And, I’m going to do everything in my power to shift that consciousness you guys.

On the problems with the idea of “the perfect woman”

Paul: It starts at the top. It starts right at the top. It starts with all those big, huge, major designers. And I mean listen, they pay my bills and I’m going to go to war with each and every one of them.

You may – am I going to be like PETA? The guy that’s going to stand outside the runways and throw paint on everybody if they keep using these guys – these models that are 0 to 1? Maybe. Maybe. That’s how pissed off I am. Maybe, because it starts all the way at the top.

And the problem is those people – just like young kids emulate my models, the young make-up artists and the photographers and the hairdressers, they emulate those big designers and those big editors of the magazine. So it starts at the top and it goes all the way down to the bottom. Those young testing photographers and those young agency owners, and all those people, we look up to those people.

And what the problem is, is those designers are too damn worried about their bottom line, as compared to you know the destruction that they’re doing to our society. They don’t realize that the anorexic rate and the dimorphia rate, it’s increasing, and it’s increasing, and it’s increasing. And, kids are sticking their fingers down their throat. And those designers do not care.

By the way, what’s plus-sized modeling? What’s this word plus? Those are normal girls. Get rid of that stupid word. These are not plus sized model. They’re normal girls. I don’t care if she’s 150 pounds or 160 pounds. These are normal looking beautiful people.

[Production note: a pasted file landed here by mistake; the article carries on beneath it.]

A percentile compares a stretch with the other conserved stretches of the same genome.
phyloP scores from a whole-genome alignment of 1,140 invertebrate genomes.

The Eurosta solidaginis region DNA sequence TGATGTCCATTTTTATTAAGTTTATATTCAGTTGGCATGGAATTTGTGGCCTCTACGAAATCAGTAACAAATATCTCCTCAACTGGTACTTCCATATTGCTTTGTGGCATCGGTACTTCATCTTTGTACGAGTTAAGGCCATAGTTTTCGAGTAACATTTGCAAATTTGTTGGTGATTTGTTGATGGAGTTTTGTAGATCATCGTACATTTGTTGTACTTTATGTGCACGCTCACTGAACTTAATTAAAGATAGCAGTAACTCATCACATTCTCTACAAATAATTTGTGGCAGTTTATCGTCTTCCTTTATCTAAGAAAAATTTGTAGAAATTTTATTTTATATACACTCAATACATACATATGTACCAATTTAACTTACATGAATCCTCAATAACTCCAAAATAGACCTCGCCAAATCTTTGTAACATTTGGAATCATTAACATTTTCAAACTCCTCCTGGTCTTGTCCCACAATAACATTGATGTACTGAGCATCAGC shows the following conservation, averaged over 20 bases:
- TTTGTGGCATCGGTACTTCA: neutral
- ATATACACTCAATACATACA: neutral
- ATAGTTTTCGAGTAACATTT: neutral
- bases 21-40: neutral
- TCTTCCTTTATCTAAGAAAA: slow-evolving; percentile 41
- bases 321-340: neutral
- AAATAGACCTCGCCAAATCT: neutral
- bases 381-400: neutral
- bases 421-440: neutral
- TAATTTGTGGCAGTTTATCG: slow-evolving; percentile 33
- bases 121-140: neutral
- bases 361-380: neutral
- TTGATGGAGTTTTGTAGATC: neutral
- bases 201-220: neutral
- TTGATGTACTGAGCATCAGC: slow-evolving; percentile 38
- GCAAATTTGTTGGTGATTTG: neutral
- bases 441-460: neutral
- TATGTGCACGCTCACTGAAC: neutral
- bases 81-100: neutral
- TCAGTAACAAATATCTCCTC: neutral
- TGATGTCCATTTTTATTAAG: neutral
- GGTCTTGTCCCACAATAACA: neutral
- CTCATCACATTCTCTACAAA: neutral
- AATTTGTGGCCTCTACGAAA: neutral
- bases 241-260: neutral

Call my kids skinny bitches. Why don’t you call them that because that’s what they are. But these are normal, normal, beautiful kids, these plus-sized models and it’s got to stop. So we got to start with the designers. We got to get into it with the magazines and it’s got to dribble down.

So my goal is to become a very, very powerful force in this industry so sooner or later people will listen to us – listen to us. And maybe not today. Maybe not tomorrow. But sooner or later, they’re going to listen. One way or the other, they’re going to listen. And, I’ll do whatever I got to do to get these cats to listen.

People in my position, they’re afraid, “Oh, I’m going to lose business. Oh, people are going to get pissed off with me.” I don’t care. I don’t care. You guys are – people are beautiful. 150 pounds. 160 pounds. 170 pounds. As long as you’re healthy. As long as you’re healthy that’s all that matters. Everything else is a con job. It’s a con job.

It’s hurting our society and it’s going to stop.
There you have it. I found Paul to be sweet and insightful. He’s definitely passionate about this new venture.

As a mom of a young girl, I’d love to believe that the industry will change. As consumers, we also need to step up and say that it’s time to change the mindset of designers and the modeling industry.

Tune in to The CW on Tuesdays at 9/8c to see if Paul can ignite a nation’s passion like he did for a few journalists.

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One Response to Interview with Paul Fisher from Remodeled

  1. Margaret Storm says:

    What a beautiful message. You can really see it come to life on Remodeled.